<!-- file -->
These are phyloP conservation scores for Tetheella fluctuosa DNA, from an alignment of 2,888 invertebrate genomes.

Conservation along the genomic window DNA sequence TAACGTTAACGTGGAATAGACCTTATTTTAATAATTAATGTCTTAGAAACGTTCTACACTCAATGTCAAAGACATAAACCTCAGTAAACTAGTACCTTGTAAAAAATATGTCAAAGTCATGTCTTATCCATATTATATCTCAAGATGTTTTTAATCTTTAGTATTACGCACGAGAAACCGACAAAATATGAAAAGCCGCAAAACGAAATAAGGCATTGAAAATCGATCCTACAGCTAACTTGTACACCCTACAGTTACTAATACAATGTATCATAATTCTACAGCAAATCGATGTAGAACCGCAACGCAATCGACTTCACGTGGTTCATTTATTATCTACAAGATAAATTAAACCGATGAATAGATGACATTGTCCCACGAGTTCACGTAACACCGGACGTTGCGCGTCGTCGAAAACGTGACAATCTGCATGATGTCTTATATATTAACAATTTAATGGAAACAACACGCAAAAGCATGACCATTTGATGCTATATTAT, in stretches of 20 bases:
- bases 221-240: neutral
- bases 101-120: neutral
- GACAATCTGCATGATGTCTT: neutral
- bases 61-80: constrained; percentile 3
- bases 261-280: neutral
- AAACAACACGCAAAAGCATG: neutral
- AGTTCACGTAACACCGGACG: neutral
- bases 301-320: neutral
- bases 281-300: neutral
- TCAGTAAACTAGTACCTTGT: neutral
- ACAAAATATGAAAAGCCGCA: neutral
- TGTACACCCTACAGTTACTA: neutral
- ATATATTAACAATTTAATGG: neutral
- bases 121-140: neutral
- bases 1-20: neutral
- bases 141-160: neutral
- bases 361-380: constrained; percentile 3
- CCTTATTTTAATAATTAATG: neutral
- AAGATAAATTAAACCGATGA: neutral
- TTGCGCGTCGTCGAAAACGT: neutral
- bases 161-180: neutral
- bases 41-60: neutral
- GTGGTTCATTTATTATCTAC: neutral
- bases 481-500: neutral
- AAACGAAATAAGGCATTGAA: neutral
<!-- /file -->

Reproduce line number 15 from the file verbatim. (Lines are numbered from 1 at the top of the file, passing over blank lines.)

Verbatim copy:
- ATATATTAACAATTTAATGG: neutral